What Could My Strange Obsessive Symptoms Mean?
When personality quirks start to get in the way of a person's productivity and quality of life, they may be the sign of a serious mental health disorder.
Behaviors such as attention problems, repetitive actions, and obsessive thoughts may signal several different conditions whose symptoms often overlap. While only a doctor can diagnose the actual root of these issues, here are a few of the most common causes.
Obsessive compulsive disorder (OCD)
For people with full-blown OCD, this chronic anxiety disorder can be downright disabling: They become plagued by persistent, unwelcome thoughts—such a something bad happening to a loved one—and feel that the only way to prevent these thoughts is to engage in rituals such as repetitive hand washing or checking door locks, for example.
Body dysmorphic disorder
Sufferers of this condition obsess about a perceived flaw in their physical appearance, like moles, freckles, scars, acne, or body hair. People with the disorder frequently check themselves in the mirror, avoid having their pictures taken, and repeatedly check, touch, or measure the imagined flaw.
This intense preoccupation with physical health can cause sufferers to worry that minor and imagined physical symptoms are signs of a serious illness. They aren't reassured when tests or doctors' diagnoses come back negative. Read one writer's experience with hypochondria.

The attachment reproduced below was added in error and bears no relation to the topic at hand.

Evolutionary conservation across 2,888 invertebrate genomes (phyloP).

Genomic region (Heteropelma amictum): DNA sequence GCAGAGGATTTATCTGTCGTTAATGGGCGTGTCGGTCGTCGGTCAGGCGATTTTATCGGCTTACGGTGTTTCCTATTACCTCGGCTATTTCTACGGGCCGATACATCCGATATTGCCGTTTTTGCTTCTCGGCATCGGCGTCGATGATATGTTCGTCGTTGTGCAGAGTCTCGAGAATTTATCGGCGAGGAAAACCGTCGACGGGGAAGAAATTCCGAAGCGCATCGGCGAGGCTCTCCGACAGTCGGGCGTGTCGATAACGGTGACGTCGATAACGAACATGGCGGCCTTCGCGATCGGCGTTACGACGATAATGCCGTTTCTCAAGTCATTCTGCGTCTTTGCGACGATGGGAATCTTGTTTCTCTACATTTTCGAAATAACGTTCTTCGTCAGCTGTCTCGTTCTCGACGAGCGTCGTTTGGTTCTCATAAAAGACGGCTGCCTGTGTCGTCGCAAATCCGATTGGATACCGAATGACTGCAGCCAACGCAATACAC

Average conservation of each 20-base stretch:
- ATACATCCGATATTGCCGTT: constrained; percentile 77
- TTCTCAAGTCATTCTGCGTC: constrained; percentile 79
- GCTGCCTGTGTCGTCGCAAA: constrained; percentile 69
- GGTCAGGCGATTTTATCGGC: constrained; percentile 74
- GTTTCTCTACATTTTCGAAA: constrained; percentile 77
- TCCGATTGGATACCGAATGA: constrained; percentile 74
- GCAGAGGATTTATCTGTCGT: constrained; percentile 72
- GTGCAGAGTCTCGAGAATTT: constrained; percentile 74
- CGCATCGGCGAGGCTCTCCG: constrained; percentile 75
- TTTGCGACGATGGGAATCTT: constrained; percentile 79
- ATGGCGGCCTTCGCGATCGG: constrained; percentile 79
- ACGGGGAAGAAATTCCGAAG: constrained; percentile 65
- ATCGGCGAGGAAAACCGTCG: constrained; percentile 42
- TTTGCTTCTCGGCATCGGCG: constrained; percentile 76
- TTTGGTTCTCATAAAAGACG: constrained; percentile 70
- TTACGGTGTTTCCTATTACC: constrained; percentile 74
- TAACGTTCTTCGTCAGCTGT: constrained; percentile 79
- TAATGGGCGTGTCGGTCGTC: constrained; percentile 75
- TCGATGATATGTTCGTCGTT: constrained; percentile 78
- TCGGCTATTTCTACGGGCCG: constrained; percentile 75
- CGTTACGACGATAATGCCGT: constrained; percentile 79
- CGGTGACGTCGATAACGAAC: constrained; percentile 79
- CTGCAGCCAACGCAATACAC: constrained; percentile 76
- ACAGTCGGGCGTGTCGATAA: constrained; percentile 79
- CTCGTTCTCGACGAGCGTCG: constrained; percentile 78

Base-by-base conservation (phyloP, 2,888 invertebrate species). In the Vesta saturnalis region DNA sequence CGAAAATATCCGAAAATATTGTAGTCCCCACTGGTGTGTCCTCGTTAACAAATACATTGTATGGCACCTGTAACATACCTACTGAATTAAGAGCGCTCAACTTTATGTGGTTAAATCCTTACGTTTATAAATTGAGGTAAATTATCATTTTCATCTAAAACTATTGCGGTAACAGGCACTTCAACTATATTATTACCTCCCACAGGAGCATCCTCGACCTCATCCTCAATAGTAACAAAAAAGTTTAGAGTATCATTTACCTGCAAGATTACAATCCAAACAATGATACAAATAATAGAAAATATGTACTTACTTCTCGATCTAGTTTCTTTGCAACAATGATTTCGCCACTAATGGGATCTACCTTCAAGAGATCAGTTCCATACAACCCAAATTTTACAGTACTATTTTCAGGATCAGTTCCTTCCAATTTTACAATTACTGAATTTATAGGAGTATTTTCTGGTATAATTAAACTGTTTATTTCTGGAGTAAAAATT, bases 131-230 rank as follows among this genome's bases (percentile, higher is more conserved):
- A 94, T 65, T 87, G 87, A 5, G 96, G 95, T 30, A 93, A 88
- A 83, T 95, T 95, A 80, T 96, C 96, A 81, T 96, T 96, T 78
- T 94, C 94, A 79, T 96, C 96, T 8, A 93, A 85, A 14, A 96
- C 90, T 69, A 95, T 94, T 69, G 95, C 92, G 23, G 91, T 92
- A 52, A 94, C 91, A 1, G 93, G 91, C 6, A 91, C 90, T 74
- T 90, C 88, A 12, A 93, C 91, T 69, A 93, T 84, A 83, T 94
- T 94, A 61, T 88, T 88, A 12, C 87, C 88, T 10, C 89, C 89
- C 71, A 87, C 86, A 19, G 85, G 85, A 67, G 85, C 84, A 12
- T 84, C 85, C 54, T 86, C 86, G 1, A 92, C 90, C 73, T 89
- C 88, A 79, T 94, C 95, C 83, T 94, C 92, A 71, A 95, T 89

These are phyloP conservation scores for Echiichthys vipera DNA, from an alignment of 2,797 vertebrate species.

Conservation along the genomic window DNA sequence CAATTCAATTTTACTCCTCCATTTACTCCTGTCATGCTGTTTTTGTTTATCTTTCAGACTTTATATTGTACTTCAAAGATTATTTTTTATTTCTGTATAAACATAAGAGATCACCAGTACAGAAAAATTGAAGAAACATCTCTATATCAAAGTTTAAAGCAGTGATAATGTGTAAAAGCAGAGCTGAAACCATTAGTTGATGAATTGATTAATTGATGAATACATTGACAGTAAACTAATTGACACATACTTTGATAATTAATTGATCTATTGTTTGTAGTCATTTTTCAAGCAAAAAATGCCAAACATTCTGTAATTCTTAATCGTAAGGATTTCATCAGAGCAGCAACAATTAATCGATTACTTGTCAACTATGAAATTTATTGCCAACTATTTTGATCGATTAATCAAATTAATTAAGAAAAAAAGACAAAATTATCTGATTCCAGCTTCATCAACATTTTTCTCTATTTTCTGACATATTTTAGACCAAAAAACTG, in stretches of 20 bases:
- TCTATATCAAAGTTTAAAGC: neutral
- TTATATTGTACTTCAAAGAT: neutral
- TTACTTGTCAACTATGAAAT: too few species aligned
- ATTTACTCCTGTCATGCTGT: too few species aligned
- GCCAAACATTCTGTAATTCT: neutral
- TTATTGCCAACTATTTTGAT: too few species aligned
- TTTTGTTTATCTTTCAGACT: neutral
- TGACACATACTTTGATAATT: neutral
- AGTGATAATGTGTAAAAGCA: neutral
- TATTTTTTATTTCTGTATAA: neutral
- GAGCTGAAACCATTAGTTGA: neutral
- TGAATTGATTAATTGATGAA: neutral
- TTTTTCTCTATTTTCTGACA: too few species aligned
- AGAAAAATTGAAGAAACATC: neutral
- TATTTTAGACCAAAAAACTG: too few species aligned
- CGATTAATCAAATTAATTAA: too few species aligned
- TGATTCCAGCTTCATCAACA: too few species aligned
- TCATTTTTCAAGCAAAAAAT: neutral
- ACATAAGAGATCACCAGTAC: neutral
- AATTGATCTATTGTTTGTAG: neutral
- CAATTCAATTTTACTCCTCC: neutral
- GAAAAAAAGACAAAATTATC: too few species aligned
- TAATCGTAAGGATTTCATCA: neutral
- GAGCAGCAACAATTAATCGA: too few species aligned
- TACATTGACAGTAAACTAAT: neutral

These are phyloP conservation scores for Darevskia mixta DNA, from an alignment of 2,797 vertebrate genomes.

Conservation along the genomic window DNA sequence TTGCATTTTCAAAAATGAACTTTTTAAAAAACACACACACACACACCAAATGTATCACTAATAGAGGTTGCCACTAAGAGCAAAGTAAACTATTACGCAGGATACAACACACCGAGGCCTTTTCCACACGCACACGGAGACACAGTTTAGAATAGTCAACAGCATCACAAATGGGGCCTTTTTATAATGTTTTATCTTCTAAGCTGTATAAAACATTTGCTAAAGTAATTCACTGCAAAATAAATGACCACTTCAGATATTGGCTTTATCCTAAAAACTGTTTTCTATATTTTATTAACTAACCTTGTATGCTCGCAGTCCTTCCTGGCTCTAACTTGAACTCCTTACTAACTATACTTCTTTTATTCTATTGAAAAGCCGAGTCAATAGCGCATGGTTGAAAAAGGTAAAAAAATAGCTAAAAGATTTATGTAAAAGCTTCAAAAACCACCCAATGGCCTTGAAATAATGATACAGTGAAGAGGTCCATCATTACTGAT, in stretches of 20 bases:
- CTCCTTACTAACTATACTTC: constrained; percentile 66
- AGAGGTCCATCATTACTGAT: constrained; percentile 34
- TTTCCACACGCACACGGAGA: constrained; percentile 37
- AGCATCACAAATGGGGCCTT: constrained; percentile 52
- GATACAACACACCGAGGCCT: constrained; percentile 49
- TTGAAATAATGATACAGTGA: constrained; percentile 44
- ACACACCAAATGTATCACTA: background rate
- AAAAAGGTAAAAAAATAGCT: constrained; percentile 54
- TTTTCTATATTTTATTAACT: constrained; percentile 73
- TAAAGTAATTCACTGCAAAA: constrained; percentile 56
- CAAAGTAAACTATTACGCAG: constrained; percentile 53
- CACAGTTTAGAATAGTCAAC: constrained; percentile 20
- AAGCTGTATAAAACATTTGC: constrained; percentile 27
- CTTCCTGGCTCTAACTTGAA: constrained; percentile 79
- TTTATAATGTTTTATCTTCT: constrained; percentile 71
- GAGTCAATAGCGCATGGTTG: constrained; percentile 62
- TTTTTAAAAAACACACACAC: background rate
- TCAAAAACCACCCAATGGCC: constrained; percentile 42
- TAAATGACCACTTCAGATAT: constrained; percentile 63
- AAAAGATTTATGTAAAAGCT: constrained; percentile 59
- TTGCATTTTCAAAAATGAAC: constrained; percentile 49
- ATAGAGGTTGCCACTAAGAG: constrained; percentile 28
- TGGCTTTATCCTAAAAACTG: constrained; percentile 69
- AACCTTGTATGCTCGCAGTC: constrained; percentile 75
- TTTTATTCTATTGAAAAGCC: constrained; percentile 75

People with trichotillomania have an irresistible urge to pull their hair from their head, eyebrows, or body. Pathological skin picking (also called neurotic excoriation, psychogenic excoriation, and dermatotillomania) is similar.
This group of disorders includes Tourette syndrome, in which sufferers make impulsive sounds or movements—like blinking their eyes or shrugging their shoulders—over which they have little control. Although Tourette syndrome may be best known for the uncontrollable tendency to blurt out curse words or other inappropriate words or phrases, this symptom (called coprolalia) actually occurs in only a small number of patients.
Attention deficit hyperactivity disorder (ADHD)
This condition is often misdiagnosed, especially in adults, because patients do not in fact have to exhibit symptoms of hyperactivity. Some adult ADHD sufferers can appear quite laid back, even lazy or lethargic, and without the ability to stay focused on important tasks. Instead, people with ADHD often "hyperfocus" on, or become obsessed with, trivial project details or hobbies.